Nothing is known of Selim after his departure from Scotland around 1846, but it appears he joined the expedition of another Scot, William Baikie on his second, ill-fated 1857 expedition up the Niger. In 1861 he became Burton’s factotum, accompanying him on many expeditions to the west coast, particularly to the Cameroon Mountains and to the cataracts of the Congo, remaining with him till 1865. (Selim must have been one of the very few who had travelled up the three great rivers of Africa – the Nile, the Congo, and the Niger). Apparently Selim wandered the world subsequently, although pining for a cottage in Scotland where he would have accounted himself ‘Passing rich on forty pounds a year’.

Burton gives a detailed physical description of Selim, one of the few Africans whom he admired. In his narrative of his expedition in the Cameroons, he praises Selim’s character and abilities; apparently he was honest, civil, unpresuming, could cook, doctor, carry out carpentry and gardening, shoot and stuff birds, and was competent in taking meteorological records, and generally ‘took all the trouble of life off my hands’. Burton forecast that in future Selim ‘will be useful in cutting a path for the European pioneer through Outer Asia and Central Africa’. According to Burton, Selim was killed in the Grebo War in Liberia in 1875.

The attempt to follow Selim’s tracks has involved researching the history and geography of nineteenth-century Sudan and the Nile, the politics and intrigues of the British entrepreneurs in Mohammed Ali’s Egypt, rural life around a ‘big hoose’ in Aberdeenshire, and the exploration of West Africa, not to mention Captain Burton’s hunt for a live gorilla – all grist to the mill of a writer who first cast a casual sideways glance at a famous name in African exploration in a journal of the last century.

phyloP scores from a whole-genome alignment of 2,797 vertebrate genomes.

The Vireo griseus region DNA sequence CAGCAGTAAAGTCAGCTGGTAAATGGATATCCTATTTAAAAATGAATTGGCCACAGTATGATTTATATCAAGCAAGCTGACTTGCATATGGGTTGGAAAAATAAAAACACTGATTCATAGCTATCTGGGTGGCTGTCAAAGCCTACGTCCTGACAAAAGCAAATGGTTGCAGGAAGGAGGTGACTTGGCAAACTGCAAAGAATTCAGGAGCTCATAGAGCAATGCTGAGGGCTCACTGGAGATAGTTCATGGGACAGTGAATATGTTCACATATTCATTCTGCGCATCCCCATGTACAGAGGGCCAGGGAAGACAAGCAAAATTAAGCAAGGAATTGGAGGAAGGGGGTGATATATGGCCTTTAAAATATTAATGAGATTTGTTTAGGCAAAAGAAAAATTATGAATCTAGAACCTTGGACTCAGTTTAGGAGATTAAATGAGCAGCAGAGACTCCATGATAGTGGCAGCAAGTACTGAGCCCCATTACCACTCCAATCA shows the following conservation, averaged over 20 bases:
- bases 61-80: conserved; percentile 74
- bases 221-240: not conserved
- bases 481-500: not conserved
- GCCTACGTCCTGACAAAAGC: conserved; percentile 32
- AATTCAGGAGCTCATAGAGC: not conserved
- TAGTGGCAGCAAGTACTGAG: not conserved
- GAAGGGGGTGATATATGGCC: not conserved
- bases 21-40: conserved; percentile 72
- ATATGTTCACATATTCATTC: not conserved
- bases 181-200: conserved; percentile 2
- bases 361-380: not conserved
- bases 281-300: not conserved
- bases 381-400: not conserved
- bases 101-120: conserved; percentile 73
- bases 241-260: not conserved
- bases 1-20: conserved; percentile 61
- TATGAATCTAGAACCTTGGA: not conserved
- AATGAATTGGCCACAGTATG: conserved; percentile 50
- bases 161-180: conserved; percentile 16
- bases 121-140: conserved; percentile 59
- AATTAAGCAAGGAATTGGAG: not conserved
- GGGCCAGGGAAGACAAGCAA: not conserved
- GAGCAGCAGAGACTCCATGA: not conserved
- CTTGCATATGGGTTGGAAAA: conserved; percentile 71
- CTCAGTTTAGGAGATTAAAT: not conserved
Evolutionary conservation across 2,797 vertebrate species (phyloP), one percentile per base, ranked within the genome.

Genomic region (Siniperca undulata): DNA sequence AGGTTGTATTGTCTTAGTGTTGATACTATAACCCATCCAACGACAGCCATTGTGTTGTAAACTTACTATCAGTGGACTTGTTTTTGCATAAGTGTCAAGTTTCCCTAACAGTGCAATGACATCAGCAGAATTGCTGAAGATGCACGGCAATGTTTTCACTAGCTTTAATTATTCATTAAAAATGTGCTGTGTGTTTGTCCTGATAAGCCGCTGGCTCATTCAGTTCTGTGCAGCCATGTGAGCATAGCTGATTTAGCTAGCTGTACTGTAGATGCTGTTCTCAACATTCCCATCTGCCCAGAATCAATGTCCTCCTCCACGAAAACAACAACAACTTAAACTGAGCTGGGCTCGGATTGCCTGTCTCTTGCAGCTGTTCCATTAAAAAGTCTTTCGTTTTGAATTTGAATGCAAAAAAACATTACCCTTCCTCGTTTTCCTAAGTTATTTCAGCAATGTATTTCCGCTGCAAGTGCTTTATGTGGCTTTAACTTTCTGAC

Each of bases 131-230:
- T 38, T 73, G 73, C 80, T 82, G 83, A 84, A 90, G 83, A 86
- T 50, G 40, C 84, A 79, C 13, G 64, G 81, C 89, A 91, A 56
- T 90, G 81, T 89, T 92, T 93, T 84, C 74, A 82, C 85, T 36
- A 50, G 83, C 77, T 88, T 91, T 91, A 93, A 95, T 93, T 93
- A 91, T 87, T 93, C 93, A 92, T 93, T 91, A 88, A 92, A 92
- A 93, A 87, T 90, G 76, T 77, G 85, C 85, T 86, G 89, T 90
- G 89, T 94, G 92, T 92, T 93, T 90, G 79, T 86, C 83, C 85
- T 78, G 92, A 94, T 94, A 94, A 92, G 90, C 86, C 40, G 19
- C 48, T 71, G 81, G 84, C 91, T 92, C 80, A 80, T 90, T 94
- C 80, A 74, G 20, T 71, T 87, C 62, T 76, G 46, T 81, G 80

There are a number of narratives of slaves from the west coast of Africa and their subsequent experiences in the West Indies or the southern states of America – but this record in his own words by a young slave from Muslim North Africa may well be unique. However, apart from a reference to him in the first census of 1841 (where he was designated as a servant at Murtle House), the author has found no other reference to Selim in local Scottish archives, or in his time after leaving Burton’s service till his death in 1875, despite perusal of African exploration records and the more obvious sources in Aberdeenshire, where Selim would have been a source of curiosity, to say the least. Is there someone out there who knows more? The mystery story goes on


Following my writing the above, there has been a most interesting – and quite astonishing development. As a shot in the dark I requested information about Selim on a genealogical web site – and was contacted by his great, great, great, granddaughter -living in Kirkintilloch! She herself has done some serious research on the topic; her grandmother was an Aga and she has succeeded in identifying Selim’s son, Alexander, born in the Deeside district, probably illegitimately, to a Jane Hunter who may well have been a servant at Murtle.

Selim Aga: A Slave’s Odyssey by Jams McCarthy. Luath Press HB £16.99. www.luath.co.uk


Journey into Africa:The Life and Death of Keith Johnston, Scottish Cartographer and Explorer (1844-79) by James McCarthy, former Deputy Director (Scotland) Nature Conservancy Council and Board Member, Scottish Natural Heritage. Illustrated in colour. PB ISBN 1-904445-01-2 £35.00

© James McCarthy 2005.